“Building a new home is an aspiration of many Australians, and greenfield developments like Elara can provide that opportunity at an affordable price,” she said.
She said new suburbs such as Marsden Park had gone through a “thorough and strategic” planning process that had led to more than 10,000 new dwellings as well as schools, retail and community facilities.
However, the suburb has no train station and buses to Schofields take about 25 minutes, or 47 minutes to Blacktown.
Marsden Park falls within Blacktown City Council, which has approved more than 13,000 new homes in the past decade, adding 100,000 residents to the council’s “growth precincts”.
An additional 100,000 new residents are forecast to call Blacktown home in the next 20 years, taking the council’s population to 600,000 – more than Tasmania.
A council spokesman said development in the north-west growth area is up to 30 per cent higher than what the NSW government had planned.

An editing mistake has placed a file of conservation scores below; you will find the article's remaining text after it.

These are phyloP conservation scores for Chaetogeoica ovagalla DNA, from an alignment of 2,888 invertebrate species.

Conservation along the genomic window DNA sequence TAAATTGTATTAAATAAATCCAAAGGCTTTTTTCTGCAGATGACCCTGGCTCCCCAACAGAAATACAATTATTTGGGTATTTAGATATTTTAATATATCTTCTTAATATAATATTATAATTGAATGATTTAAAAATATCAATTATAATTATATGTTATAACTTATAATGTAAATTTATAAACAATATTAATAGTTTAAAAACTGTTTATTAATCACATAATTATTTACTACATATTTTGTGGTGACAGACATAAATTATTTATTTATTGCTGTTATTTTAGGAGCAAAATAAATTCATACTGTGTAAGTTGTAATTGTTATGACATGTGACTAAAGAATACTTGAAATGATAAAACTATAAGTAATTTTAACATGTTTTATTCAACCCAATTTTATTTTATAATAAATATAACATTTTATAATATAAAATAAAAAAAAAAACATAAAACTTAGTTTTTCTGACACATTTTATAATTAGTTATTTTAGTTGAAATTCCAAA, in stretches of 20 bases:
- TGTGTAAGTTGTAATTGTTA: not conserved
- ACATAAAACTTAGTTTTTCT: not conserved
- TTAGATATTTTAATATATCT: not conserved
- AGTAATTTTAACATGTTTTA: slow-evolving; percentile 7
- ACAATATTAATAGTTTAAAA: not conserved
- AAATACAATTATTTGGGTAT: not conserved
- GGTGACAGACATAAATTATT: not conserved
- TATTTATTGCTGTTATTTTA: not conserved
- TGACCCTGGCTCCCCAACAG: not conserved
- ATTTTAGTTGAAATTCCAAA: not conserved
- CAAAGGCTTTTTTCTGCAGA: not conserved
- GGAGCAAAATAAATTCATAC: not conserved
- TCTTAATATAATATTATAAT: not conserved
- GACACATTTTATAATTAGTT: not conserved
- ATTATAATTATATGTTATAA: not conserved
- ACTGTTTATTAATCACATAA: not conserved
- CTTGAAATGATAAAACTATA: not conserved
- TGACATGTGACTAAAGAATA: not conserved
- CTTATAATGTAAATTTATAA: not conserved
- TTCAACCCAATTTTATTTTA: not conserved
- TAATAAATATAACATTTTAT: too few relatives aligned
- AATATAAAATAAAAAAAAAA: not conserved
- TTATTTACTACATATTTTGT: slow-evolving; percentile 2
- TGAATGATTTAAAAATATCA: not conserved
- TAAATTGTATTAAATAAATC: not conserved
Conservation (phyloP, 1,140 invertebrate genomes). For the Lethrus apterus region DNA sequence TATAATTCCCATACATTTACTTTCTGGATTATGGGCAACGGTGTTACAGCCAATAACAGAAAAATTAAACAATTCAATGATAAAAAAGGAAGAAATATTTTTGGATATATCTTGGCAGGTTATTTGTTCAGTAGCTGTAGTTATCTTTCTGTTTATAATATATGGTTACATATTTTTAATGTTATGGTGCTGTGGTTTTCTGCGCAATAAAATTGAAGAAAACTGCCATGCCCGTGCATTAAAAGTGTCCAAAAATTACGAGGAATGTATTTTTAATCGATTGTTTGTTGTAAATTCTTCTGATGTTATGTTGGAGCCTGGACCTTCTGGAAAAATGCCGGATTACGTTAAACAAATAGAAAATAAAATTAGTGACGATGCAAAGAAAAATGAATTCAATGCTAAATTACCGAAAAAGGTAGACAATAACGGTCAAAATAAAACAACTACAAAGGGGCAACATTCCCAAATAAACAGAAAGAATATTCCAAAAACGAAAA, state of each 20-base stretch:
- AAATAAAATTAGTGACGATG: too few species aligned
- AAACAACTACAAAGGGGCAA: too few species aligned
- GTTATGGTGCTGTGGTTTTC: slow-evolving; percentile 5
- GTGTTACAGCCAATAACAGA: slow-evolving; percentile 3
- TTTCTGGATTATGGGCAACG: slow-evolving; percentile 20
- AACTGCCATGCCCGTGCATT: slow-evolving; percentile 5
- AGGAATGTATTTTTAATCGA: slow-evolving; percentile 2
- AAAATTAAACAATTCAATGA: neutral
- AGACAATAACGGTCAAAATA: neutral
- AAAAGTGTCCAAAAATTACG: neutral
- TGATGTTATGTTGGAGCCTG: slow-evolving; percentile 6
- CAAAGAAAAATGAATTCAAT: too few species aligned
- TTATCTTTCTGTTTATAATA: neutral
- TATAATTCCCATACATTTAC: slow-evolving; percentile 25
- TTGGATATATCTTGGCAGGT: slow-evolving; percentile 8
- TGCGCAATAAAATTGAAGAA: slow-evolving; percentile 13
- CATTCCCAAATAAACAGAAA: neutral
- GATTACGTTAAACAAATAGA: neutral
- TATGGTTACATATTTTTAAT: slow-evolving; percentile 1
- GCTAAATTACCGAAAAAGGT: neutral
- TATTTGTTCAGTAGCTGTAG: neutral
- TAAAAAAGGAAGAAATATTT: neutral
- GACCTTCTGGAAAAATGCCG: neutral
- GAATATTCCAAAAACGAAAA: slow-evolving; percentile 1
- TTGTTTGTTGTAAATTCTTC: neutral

“This unplanned density of development has resulted in significant and unmet additional demands being placed on transport infrastructure, open space and community facilities,” he said.
Blacktown Labor mayor Tony Bleasdale said the western suburbs experience summer temperatures more than 10 degrees hotter than the east, which is not helped by the lack of trees and facilities to keep residents cool.
“Relentless rezoning and land releases by previous NSW governments have seen the development of vast new housing estates, with homes-built cheek-by-jowl,” he said.
Liberal planning spokesman Scott Farlow said housing that is affordable for families and suits their needs will often be outside the inner city.
“People need to have choice when it comes to housing,” he said. “The Labor government appears to think inner-city apartment living is the solution to all of Sydney’s housing needs.”
Imposing new housing targets on inner-city suburbs without considering existing density, the feasibility of development and affordability for purchasers will not solve Sydney’s housing crisis, Farlow said. “If the NSW government is going to deliver 314,000 homes over the next five years then we need to be looking at going both up and out.”
Property developers say the state, already far behind in building homes to meet demand, will slip further behind if Sydney’s urban sprawl is curbed.